My friend Myra showed up late to our monthly girls’ night, clutching her martini shaker as usual but looking flustered.

“It’s been a crazy week,” she said. We all nodded. Everybody’s week had been crazy.

“My cousin,” Myra said, draining the first of what would be many cocktails, “killed himself. They found him two days ago. The funeral’s tomorrow. I’ve been trying to figure out who’s going to keep the kids.”

Um. What?

Myra continued. The cousin had been in and out of jail, in and out of rehab, married and divorced twice. Myra described his death as tragic, if not altogether unexpected.

The kid had gone to college on a baseball scholarship and the family thought he might go pro, but an injury his freshman year ended his sports career. He dropped out of school and began a downward spiral that ended behind the wheel of a running car in an enclosed garage.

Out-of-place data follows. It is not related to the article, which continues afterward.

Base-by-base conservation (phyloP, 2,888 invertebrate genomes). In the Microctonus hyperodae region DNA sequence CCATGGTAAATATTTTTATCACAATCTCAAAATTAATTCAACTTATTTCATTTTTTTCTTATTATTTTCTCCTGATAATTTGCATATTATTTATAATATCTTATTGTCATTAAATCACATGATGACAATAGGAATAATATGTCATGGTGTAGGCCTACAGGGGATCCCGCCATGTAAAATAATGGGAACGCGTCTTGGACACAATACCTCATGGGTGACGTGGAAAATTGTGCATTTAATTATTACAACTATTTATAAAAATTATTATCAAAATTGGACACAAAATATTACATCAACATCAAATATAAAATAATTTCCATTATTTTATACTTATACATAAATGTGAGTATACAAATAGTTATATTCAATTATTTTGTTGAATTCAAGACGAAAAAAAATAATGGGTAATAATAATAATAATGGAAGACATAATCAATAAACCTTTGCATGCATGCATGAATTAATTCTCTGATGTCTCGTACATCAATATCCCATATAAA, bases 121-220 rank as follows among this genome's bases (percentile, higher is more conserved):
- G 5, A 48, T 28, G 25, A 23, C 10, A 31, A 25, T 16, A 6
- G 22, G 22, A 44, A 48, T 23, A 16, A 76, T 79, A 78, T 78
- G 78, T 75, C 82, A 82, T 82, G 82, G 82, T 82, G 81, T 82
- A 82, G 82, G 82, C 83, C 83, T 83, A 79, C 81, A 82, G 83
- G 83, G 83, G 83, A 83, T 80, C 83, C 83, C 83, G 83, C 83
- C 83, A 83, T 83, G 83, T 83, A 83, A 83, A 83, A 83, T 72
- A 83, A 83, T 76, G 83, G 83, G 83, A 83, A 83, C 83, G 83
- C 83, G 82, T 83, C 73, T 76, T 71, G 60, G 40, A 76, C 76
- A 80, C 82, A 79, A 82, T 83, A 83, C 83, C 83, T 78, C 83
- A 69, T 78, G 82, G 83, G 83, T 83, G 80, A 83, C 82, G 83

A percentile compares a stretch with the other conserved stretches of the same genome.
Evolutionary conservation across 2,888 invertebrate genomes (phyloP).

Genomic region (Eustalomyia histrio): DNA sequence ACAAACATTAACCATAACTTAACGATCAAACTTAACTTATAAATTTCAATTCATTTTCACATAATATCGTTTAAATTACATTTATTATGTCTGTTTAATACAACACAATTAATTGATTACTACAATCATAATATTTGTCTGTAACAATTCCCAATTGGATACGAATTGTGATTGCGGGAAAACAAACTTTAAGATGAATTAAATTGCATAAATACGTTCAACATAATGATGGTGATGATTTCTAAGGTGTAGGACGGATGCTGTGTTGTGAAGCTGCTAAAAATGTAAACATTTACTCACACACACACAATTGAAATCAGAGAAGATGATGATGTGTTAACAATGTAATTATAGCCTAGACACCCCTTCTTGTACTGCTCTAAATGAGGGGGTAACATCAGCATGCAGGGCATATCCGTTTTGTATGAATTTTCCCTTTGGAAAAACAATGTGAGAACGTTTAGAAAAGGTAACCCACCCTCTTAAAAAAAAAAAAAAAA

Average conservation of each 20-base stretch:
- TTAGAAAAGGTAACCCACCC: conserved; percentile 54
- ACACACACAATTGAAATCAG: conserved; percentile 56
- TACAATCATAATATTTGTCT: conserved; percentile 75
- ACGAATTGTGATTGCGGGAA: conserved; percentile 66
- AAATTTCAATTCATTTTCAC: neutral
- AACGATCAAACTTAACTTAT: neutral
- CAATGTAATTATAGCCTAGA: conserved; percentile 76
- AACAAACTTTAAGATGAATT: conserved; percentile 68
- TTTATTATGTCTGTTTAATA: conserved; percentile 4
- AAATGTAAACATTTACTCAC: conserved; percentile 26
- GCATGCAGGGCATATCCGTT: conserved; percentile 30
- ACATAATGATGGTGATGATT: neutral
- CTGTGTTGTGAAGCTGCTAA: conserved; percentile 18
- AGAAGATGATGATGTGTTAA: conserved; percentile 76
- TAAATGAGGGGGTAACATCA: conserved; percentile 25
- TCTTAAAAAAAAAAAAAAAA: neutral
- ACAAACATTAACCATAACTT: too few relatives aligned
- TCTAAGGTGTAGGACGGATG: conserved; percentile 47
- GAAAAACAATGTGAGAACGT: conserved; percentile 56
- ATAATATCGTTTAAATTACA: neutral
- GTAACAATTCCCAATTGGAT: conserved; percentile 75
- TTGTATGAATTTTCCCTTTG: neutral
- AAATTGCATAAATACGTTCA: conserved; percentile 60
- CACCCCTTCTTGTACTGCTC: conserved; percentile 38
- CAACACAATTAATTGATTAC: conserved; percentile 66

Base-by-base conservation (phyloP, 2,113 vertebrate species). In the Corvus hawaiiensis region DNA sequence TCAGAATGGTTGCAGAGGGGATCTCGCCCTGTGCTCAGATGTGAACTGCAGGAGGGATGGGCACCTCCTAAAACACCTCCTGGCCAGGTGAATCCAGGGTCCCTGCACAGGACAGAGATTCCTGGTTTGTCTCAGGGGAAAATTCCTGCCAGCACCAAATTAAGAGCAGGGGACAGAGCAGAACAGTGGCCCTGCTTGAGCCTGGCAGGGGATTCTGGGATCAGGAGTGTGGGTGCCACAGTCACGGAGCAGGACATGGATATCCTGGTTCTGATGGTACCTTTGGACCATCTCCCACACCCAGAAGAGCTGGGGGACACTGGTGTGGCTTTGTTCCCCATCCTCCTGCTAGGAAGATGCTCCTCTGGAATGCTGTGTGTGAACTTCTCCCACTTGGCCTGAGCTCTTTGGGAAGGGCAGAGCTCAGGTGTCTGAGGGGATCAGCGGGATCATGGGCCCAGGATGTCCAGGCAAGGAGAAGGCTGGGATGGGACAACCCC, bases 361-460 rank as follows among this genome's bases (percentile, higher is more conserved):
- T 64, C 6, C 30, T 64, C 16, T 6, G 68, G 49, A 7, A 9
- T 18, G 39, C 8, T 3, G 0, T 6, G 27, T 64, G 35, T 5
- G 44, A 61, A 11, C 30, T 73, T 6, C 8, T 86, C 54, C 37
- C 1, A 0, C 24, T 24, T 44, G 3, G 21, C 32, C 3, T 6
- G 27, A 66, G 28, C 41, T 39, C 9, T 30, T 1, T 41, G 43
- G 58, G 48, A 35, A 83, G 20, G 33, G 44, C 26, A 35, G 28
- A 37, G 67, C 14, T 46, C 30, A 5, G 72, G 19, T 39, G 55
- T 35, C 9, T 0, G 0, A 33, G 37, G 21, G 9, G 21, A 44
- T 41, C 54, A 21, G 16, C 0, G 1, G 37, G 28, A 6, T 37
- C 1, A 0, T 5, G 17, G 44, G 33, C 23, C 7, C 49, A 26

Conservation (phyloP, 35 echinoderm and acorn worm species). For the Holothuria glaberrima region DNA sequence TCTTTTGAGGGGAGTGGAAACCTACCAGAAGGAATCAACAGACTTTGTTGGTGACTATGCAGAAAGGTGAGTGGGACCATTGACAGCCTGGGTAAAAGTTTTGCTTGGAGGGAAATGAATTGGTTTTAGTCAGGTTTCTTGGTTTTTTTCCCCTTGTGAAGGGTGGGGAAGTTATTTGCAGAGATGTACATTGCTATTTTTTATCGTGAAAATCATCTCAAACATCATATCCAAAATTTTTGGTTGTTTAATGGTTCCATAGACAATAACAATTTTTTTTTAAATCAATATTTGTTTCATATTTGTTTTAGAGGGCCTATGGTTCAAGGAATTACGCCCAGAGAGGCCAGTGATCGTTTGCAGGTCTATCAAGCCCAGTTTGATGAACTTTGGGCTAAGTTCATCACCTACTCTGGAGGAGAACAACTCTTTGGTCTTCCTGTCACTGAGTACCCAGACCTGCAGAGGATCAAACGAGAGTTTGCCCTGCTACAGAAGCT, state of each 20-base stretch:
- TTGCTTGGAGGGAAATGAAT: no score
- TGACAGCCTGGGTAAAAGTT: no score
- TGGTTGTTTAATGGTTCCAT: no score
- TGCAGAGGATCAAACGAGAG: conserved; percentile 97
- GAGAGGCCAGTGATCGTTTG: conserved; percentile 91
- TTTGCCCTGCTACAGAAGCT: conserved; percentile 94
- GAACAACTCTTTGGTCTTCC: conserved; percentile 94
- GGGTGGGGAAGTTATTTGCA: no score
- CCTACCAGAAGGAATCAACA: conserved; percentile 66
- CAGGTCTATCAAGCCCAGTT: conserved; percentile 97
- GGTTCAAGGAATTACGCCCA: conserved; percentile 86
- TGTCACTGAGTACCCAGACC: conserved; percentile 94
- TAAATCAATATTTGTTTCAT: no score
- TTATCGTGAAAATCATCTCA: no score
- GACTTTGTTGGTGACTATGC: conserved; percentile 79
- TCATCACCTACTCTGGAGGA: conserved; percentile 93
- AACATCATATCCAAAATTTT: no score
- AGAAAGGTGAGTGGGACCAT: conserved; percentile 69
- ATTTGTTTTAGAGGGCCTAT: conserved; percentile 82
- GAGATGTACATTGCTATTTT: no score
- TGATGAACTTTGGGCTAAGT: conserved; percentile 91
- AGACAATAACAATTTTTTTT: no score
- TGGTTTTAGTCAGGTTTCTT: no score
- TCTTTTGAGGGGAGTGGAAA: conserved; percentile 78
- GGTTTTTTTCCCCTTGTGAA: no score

My eyes filled with tears as she talked. I’d never met this child but my heart broke for him and his family. The other girls sprang into action, arranging meals and childcare. I was too stunned to say or do much.

“If you’d met him,” Myra said, “you’d never have suspected a thing.”

While the boy’s family diligently sought counseling his friends were all shocked. Their buddy had been bummed about the whole baseball thing and did seem to have trouble staying out of trouble, but as far as they knew he was a pretty happy guy.

As I grieve for this tormented soul I never met I am reminded that there are hidden hurts within everyone. My pastor closes each sermon with a benediction I never thought much about until now: “Be kind. We never know what pain others are suffering.”

We don’t, do we?